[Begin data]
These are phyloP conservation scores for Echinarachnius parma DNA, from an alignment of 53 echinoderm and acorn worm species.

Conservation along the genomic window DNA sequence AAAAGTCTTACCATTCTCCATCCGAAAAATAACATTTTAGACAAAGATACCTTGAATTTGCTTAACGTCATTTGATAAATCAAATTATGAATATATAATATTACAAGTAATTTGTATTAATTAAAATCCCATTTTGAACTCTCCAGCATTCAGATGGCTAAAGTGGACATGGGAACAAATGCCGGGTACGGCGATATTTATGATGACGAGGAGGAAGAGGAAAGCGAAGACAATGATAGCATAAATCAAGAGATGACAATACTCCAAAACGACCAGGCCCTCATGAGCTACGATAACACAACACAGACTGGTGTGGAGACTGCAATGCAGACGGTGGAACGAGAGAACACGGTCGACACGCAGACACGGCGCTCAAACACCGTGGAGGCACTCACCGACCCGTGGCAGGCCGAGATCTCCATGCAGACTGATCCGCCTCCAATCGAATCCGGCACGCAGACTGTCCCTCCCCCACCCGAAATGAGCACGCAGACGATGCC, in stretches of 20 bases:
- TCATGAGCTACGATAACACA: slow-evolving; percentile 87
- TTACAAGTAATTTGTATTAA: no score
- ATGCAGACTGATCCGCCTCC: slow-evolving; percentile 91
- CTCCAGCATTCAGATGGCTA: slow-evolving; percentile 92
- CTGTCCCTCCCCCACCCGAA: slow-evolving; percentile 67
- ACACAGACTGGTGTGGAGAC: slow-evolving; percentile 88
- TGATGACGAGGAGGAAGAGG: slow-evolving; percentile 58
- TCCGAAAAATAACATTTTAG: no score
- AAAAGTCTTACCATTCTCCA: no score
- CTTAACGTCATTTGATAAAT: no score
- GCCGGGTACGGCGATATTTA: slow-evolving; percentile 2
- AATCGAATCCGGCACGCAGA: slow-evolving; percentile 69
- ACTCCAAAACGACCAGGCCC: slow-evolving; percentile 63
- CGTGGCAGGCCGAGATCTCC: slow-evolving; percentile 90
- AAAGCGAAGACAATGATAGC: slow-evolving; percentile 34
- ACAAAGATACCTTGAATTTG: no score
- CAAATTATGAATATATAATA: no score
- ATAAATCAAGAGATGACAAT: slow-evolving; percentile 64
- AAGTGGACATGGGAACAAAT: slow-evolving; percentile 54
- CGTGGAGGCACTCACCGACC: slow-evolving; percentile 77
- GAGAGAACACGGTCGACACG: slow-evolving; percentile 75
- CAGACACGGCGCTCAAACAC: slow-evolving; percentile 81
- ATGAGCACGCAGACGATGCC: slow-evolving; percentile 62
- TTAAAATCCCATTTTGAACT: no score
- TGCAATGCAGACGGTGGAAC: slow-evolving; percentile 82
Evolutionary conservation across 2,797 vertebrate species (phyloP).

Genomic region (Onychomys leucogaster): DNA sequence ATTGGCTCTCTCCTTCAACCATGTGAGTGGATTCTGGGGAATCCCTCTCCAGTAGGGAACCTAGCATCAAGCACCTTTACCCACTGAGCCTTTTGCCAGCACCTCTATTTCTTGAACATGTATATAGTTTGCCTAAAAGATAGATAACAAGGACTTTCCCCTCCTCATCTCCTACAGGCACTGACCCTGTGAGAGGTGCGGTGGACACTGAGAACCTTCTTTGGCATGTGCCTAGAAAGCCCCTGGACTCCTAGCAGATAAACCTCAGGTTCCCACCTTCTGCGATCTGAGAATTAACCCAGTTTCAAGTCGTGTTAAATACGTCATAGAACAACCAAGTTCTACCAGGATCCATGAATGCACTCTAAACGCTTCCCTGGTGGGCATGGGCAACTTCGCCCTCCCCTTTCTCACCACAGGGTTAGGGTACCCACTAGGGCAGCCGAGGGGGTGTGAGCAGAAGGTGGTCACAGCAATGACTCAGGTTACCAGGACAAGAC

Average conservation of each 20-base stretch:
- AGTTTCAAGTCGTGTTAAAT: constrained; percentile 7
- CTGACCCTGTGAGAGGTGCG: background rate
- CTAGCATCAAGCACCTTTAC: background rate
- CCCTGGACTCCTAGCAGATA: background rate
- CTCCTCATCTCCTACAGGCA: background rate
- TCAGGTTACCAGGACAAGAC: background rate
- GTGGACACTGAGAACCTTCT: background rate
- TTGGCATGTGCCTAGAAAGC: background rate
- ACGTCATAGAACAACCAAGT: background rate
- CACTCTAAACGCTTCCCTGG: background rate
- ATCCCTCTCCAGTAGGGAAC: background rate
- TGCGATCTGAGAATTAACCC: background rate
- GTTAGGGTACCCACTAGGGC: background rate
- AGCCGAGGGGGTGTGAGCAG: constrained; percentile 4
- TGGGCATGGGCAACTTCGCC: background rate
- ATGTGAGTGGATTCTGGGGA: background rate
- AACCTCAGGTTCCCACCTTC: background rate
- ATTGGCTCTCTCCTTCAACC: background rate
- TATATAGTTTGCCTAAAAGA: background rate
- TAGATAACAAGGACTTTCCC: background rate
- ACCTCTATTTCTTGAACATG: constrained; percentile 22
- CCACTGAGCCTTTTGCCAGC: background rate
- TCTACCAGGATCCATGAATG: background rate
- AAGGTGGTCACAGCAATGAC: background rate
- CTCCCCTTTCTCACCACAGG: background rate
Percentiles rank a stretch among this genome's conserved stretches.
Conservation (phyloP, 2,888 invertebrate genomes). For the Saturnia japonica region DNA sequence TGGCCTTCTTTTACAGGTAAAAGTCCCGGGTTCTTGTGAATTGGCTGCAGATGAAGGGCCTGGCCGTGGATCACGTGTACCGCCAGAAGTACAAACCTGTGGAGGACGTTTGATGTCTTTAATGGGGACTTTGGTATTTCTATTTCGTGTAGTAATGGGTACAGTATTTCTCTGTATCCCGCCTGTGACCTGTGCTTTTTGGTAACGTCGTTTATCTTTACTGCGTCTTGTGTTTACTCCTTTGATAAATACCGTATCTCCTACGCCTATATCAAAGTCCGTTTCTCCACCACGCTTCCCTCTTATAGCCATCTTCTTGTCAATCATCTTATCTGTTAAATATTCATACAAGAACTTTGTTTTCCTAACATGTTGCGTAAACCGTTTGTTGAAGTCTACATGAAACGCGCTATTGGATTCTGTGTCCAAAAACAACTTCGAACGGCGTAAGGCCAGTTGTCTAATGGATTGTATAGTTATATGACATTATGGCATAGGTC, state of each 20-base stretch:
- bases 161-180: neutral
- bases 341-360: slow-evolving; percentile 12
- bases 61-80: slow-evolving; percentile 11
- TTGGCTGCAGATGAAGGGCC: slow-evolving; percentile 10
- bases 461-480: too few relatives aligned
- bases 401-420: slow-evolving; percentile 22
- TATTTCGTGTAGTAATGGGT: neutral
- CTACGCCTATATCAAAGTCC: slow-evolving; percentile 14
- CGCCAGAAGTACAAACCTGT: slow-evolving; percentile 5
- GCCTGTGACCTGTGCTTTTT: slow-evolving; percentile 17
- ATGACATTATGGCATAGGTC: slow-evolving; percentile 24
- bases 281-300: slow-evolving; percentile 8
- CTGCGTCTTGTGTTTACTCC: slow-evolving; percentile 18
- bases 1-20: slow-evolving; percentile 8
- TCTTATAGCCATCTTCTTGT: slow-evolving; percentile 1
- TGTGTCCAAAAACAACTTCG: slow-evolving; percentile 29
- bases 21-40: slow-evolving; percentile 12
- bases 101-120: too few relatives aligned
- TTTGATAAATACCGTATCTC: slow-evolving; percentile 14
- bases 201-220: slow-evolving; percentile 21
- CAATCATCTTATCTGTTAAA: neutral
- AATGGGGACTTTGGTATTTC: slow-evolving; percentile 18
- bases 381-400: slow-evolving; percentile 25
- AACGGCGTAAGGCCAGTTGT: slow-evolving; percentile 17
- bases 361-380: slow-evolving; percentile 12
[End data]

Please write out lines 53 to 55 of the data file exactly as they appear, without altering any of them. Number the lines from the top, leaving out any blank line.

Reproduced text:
- TCTACCAGGATCCATGAATG: background rate
- AAGGTGGTCACAGCAATGAC: background rate
- CTCCCCTTTCTCACCACAGG: background rate